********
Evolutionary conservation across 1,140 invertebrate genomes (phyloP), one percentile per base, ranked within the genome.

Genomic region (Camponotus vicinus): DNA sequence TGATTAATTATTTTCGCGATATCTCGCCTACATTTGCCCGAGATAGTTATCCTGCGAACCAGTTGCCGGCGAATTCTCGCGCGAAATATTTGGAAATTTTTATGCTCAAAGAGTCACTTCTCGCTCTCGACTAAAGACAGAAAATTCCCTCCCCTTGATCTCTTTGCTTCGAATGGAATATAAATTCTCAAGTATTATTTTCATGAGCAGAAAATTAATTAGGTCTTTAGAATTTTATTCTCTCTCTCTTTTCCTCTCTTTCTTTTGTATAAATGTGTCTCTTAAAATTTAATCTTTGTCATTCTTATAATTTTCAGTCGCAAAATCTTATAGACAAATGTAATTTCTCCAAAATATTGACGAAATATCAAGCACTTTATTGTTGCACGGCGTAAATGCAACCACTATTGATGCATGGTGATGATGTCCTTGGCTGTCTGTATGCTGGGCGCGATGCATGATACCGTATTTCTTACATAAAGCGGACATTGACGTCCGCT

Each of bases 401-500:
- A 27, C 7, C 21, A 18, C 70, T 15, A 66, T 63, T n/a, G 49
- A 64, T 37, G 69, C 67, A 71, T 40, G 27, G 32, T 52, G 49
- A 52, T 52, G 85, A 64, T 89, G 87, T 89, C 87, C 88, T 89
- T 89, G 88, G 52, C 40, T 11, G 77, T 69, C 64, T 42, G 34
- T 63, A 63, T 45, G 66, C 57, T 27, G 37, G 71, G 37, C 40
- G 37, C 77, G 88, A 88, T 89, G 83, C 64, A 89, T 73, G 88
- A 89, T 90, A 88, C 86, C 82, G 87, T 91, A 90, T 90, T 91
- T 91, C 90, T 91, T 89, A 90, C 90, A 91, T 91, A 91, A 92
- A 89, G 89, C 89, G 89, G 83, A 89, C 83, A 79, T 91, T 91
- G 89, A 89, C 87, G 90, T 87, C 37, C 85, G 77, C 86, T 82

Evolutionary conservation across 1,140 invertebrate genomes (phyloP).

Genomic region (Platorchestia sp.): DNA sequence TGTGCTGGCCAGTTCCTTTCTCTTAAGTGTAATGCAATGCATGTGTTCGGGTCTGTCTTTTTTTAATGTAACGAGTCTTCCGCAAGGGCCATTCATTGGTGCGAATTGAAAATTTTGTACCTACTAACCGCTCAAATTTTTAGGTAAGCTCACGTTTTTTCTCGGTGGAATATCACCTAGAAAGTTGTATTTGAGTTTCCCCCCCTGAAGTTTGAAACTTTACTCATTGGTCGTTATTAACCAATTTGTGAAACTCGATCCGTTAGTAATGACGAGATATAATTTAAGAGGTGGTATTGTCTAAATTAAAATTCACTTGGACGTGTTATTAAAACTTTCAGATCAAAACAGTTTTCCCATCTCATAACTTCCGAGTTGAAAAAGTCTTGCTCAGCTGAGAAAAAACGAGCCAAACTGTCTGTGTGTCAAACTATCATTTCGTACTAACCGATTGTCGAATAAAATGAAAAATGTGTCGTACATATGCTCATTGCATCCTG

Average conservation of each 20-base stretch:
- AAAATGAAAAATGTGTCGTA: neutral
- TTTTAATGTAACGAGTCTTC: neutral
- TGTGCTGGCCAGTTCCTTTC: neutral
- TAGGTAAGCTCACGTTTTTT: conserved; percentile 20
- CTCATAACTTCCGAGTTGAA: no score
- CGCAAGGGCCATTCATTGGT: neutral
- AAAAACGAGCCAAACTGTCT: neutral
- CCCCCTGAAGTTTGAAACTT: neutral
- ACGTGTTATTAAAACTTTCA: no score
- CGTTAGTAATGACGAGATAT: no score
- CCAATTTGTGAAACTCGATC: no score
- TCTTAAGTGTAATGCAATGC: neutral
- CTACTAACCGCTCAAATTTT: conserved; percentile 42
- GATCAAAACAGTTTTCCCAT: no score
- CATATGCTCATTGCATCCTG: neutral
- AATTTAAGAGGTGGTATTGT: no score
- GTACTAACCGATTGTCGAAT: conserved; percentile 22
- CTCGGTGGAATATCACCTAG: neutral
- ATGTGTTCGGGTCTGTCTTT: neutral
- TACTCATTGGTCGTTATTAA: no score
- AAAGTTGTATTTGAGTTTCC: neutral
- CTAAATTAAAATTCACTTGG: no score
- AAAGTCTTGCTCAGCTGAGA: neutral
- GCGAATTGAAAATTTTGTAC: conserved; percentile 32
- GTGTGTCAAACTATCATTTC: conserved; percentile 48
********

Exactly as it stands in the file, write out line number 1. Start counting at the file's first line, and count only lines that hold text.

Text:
Evolutionary conservation across 1,140 invertebrate genomes (phyloP), one percentile per base, ranked within the genome.